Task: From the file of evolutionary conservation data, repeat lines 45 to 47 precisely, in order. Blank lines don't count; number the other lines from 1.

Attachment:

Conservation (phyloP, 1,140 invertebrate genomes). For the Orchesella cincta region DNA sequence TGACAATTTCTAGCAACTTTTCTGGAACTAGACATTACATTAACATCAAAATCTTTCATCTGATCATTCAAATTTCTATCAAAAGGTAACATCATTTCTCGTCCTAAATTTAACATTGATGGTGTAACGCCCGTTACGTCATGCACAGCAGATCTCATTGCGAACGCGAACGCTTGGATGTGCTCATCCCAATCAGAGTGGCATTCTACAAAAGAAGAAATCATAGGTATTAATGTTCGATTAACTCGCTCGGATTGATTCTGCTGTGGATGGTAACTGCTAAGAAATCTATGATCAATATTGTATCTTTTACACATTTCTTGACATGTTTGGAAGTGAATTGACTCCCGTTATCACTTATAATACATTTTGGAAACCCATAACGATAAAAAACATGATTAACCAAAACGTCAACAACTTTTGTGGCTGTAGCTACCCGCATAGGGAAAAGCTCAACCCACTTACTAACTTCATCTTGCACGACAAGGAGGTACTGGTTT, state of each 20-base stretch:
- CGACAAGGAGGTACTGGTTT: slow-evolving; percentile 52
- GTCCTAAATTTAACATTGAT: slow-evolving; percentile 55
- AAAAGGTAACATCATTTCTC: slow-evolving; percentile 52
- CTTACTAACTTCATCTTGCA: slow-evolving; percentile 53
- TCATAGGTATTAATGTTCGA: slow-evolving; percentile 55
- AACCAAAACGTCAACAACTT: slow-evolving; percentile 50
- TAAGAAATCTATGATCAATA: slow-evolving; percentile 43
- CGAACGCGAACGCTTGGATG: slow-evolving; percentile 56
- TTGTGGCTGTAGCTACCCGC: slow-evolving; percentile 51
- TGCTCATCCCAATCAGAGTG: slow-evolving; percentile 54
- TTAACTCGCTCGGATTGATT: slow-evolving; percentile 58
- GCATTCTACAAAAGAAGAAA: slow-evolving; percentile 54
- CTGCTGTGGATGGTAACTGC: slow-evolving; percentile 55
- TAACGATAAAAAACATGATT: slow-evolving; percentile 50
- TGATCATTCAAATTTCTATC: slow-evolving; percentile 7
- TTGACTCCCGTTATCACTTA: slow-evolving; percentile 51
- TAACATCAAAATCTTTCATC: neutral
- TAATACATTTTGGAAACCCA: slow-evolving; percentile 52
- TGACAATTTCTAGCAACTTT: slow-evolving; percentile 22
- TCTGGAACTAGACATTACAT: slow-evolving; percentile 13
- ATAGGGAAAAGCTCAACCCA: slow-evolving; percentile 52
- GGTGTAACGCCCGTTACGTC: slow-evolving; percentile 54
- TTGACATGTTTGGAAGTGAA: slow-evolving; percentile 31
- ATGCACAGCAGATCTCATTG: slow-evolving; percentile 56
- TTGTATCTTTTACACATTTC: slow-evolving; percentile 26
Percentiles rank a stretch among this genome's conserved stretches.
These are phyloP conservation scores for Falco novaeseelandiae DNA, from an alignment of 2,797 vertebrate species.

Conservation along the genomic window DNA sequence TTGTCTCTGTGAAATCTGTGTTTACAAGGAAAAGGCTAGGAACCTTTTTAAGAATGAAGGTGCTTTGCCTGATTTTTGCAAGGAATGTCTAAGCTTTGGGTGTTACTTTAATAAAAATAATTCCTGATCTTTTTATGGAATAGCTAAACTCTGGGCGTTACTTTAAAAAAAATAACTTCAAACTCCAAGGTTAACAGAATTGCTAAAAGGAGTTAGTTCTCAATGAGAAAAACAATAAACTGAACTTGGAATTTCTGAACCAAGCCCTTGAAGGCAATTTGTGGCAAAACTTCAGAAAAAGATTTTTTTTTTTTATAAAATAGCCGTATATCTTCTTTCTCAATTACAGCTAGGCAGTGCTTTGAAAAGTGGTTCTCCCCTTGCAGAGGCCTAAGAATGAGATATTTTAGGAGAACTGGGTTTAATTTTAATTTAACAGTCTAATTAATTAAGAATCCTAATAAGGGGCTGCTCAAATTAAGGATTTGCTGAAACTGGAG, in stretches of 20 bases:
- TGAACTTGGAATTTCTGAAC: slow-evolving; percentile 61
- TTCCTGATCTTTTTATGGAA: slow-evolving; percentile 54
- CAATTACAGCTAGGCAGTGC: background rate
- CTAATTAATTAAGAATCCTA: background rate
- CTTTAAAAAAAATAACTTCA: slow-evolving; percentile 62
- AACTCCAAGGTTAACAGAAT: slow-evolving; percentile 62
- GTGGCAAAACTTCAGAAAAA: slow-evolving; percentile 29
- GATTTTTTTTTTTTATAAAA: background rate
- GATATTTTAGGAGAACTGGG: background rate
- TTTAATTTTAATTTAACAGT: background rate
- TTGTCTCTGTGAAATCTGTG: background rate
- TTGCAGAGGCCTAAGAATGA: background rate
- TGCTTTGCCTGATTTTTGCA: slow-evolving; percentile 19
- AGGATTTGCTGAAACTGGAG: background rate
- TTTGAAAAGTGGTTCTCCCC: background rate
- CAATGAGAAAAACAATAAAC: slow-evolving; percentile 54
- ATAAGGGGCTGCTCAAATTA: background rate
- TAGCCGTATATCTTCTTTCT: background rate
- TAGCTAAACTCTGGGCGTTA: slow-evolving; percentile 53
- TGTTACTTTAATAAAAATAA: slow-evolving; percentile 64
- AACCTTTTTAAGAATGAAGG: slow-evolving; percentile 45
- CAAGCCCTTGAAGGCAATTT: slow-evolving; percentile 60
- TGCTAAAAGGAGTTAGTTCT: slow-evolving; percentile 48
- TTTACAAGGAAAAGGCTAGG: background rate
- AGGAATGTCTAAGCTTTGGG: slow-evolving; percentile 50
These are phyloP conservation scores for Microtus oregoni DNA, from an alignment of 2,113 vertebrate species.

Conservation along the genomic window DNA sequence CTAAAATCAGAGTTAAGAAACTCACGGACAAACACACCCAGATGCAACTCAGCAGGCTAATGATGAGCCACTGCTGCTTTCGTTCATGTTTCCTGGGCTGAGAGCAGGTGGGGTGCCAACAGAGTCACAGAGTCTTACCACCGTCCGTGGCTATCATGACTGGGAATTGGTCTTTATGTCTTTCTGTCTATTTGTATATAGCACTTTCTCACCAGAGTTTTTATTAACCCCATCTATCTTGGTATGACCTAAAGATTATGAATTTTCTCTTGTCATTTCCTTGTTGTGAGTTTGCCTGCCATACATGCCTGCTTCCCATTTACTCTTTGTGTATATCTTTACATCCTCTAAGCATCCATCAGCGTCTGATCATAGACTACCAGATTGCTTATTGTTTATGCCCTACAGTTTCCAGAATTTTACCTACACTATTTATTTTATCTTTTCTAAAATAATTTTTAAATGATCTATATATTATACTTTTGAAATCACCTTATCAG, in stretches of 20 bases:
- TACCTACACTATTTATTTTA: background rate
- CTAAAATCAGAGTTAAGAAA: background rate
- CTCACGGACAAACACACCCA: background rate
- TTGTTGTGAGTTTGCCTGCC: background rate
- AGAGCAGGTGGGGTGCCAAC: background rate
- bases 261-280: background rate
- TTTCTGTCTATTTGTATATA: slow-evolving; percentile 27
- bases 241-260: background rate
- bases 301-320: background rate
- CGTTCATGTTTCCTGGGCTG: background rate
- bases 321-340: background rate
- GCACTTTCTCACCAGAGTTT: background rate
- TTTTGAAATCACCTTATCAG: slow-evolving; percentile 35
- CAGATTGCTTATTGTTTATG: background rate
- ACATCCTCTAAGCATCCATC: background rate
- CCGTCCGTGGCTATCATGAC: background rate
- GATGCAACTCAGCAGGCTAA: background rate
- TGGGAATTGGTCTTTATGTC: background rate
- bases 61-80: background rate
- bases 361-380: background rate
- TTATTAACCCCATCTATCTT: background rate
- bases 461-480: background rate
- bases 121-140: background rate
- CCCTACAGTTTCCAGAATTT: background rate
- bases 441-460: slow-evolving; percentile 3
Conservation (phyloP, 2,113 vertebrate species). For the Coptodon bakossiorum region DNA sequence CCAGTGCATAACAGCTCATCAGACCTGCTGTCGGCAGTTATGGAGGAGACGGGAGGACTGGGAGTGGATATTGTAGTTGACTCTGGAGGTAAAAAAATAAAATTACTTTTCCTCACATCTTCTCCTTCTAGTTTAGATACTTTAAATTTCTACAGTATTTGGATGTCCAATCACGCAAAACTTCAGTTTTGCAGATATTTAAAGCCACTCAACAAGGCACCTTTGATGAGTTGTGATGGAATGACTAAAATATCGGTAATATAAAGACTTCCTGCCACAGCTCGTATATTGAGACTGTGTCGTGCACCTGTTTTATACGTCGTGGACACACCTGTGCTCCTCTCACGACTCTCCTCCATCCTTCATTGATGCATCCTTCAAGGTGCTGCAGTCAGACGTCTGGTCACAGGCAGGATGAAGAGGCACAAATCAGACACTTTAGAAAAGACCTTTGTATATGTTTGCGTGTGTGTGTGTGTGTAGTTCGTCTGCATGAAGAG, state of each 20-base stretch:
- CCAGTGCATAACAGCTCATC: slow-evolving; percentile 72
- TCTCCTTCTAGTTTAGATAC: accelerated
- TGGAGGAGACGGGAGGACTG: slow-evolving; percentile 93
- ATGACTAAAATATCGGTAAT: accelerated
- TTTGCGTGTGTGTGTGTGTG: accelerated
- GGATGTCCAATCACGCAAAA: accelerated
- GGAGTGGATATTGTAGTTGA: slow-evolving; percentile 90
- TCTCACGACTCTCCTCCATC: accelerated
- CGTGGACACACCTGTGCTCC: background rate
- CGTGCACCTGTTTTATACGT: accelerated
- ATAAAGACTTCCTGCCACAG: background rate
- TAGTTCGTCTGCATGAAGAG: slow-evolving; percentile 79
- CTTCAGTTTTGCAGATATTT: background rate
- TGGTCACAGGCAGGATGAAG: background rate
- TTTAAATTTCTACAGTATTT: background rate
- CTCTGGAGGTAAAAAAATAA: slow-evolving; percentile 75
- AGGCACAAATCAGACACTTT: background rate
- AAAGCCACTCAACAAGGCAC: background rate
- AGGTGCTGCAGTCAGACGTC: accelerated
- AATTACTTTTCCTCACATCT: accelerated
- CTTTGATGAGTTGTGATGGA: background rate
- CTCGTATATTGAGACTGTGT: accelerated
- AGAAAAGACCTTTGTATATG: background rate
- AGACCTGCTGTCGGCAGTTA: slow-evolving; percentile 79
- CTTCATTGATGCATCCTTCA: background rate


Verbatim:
- CAATGAGAAAAACAATAAAC: slow-evolving; percentile 54
- ATAAGGGGCTGCTCAAATTA: background rate
- TAGCCGTATATCTTCTTTCT: background rate